Their chocolate fondue kits are selling all over the island and their branding is excellent. Done by a Singapore local branding agency.

You will be hearing from us and our support to Aalst Chocolate in the coming months as we prepare our business launch in November – December.

We just love Chocolate…

As part of what we planned to accomplish, we looked up on a key ingredient to our venture and that is Chocolate and we found some really great stuff written about Chocolate over at Wikipedia.

Below is the excerpt from Wikipedia relating to Chocolate & Chocolate Dipped:

Chocolate comprises a number of raw and processed foods that are produced from the seed of the tropical cacao tree. Native to lowland tropical South America, cacao has been cultivated for three millennia in Central America and Mexico, with its earliest documented use around 1100 BC. All of the Mesoamerican peoples made chocolate beverages, including the Maya and Aztecs, who made it into a beverage known as xocolātl, a Nahuatl word meaning “bitter water”. The seeds of the cacao tree have an intense bitter taste, and must be fermented to develop the flavor. After being roasted and ground, the resulting products are known as chocolate or cocoa.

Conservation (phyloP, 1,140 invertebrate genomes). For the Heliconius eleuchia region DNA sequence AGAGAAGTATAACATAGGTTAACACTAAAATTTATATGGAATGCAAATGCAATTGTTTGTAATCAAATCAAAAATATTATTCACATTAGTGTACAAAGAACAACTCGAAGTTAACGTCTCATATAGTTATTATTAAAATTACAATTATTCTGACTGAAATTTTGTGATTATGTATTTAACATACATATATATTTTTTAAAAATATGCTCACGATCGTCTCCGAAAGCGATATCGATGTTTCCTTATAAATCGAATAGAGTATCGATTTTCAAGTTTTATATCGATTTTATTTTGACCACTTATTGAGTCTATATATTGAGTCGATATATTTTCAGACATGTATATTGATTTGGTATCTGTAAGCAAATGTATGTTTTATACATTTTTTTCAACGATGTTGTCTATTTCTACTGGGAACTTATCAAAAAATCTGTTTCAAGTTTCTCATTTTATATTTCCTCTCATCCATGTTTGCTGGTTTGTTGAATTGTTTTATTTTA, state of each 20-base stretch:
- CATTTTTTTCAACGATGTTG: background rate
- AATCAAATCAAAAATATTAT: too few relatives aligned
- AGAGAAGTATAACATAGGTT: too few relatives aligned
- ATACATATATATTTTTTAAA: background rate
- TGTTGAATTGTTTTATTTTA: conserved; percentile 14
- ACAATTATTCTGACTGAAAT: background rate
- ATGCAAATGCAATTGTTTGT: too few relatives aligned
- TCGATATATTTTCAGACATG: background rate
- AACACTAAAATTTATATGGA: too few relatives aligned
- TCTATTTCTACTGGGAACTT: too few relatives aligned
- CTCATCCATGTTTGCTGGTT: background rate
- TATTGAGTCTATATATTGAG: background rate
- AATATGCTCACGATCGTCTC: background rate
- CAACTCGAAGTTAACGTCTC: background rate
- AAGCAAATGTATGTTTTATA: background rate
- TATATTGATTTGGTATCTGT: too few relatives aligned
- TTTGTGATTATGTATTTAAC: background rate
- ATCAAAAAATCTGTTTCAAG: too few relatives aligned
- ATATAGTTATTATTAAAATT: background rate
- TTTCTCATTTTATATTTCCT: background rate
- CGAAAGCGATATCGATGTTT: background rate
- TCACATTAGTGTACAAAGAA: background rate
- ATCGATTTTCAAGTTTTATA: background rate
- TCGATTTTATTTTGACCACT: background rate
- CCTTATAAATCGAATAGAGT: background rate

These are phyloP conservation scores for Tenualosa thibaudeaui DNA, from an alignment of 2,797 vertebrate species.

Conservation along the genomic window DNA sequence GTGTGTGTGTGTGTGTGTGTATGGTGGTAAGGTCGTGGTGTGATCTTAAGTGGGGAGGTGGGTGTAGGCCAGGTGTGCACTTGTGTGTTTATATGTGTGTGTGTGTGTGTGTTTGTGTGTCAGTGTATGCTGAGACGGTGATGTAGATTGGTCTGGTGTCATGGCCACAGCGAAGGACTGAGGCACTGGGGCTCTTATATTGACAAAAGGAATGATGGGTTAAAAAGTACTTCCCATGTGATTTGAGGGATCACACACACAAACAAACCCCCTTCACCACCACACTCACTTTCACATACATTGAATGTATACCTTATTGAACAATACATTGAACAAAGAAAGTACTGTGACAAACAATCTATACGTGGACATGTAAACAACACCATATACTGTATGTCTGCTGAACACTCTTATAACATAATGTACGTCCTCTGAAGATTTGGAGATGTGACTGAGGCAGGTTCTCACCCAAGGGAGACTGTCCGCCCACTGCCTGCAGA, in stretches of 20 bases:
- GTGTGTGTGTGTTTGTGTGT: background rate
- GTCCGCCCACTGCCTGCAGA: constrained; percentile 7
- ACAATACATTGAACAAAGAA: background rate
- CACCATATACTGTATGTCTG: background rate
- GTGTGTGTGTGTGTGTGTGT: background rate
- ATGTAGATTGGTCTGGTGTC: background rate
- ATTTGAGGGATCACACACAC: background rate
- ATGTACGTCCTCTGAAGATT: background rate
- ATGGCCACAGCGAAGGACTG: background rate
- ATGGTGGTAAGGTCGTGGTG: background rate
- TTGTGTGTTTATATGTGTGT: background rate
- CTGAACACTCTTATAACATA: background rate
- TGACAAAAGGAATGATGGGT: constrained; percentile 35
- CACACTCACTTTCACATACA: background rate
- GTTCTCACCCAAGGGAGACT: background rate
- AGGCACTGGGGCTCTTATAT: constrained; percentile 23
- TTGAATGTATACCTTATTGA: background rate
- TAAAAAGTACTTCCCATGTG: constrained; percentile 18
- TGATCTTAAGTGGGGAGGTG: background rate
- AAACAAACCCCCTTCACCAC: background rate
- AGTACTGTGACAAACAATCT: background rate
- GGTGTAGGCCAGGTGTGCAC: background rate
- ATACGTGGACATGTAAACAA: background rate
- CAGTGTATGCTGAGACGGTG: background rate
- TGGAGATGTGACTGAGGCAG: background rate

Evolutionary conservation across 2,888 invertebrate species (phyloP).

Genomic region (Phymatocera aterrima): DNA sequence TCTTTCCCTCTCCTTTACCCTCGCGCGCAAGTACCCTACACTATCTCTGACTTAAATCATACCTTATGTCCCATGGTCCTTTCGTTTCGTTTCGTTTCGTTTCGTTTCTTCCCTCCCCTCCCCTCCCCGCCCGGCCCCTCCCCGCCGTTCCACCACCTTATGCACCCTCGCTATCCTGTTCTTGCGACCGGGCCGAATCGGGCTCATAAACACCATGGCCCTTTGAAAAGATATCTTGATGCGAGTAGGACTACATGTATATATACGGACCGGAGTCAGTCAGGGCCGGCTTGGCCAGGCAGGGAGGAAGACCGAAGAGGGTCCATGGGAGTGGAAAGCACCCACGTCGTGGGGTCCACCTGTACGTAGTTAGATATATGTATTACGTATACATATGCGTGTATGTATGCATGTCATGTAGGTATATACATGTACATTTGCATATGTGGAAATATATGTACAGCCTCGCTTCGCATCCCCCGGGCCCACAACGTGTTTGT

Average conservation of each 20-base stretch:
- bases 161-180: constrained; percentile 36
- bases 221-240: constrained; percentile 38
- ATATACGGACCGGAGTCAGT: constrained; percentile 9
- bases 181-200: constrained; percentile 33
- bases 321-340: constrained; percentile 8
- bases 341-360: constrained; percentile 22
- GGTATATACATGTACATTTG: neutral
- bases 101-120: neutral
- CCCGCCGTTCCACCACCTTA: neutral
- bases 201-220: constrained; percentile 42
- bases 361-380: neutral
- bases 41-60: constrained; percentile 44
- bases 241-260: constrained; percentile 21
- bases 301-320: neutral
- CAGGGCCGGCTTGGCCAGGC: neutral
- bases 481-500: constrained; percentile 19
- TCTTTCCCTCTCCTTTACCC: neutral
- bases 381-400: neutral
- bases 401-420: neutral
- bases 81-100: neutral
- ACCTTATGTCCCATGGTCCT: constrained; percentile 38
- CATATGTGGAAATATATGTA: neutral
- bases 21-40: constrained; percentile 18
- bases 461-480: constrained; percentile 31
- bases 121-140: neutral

Much of the chocolate consumed today is made into bars that combine cocoa solids, fats like cocoa butter, and sugar. Chocolate has become one of the most popular flavours in the world. Gifts of foiled wrapped chocolate molded into different shapes has become traditional on certain holidays: chocolate bunnies and eggs are popular on Easter, coins on Hanukkah, Santa Claus and other holiday symbols on Christmas, and hearts on Valentine’s Day. Chocolate is also used in cold and hot beverages, to produce chocolate milk and cocoa.

Chocolate contains alkaloids such as theobromine and phenethylamine, which have physiological effects on the body. It has been linked to serotonin levels in the brain. Scientists claim that chocolate, eaten in moderation, can lower blood pressure. The presence of theobromine renders it toxic to some animals.

History

The word “chocolate” comes from the Aztecs of Mexico, and is derived from the Nahuatl word xocolatl (IPA /ʃo’kola:tɬ/), which is a combination of the words, xocolli, meaning “bitter”, and atl, which is “water”. The Aztecs associated chocolate with Xochiquetzal, the goddess of fertility. Chocolate is also associated with the Mayan god of fertility. Mexican philologist Ignacio Davila Garibi, proposed that “Spaniards had coined the word by taking the Maya word chocol and then replacing the Maya term for water, haa, with the Aztec one, atl.” However, it is more likely that the Aztecs themselves coined the term,  having long adopted into Nahuatl the Mayan word for the “cacao” bean; the Spanish had little contact with the Mayans before Cortés’s early reports to the Spanish King of the beverage known as xocolatl. However, Micheal D. Coe, professor Emeritus of Anthropology and Curator Emeritus in the Peabody Museum of Natural History at Yale University, and coauthor of the book The True History of Chocolate, argues that the word xocolatl appears in “no truly early source on the Nahuatl language or on Aztec culture.”